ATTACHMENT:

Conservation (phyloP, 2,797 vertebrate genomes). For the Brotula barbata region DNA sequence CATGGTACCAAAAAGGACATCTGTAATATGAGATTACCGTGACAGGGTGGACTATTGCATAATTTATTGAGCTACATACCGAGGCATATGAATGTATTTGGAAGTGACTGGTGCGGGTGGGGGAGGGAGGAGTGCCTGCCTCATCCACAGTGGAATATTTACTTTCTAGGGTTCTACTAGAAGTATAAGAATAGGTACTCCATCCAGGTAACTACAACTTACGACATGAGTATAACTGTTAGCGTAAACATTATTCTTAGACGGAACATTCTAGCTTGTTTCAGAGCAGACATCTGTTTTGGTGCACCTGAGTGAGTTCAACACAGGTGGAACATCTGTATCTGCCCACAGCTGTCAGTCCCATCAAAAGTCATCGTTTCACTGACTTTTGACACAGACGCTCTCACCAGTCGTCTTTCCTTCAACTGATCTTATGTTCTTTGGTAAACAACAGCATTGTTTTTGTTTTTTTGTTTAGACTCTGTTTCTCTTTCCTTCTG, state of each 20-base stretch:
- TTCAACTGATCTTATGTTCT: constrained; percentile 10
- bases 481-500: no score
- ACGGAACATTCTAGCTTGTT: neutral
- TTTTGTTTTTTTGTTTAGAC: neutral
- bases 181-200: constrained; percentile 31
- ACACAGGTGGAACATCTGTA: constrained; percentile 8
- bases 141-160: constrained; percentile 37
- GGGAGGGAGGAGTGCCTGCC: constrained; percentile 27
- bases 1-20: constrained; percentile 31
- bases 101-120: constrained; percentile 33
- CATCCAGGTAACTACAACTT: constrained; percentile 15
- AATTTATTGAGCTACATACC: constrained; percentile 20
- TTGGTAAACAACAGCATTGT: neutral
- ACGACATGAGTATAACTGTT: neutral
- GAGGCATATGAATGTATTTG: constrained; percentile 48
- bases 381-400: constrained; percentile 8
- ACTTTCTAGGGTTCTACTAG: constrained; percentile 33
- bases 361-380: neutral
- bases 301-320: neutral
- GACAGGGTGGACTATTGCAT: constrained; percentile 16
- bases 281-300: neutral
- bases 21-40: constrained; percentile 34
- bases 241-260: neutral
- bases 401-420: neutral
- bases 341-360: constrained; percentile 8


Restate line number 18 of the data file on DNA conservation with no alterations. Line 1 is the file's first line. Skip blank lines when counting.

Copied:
- ACTTTCTAGGGTTCTACTAG: constrained; percentile 33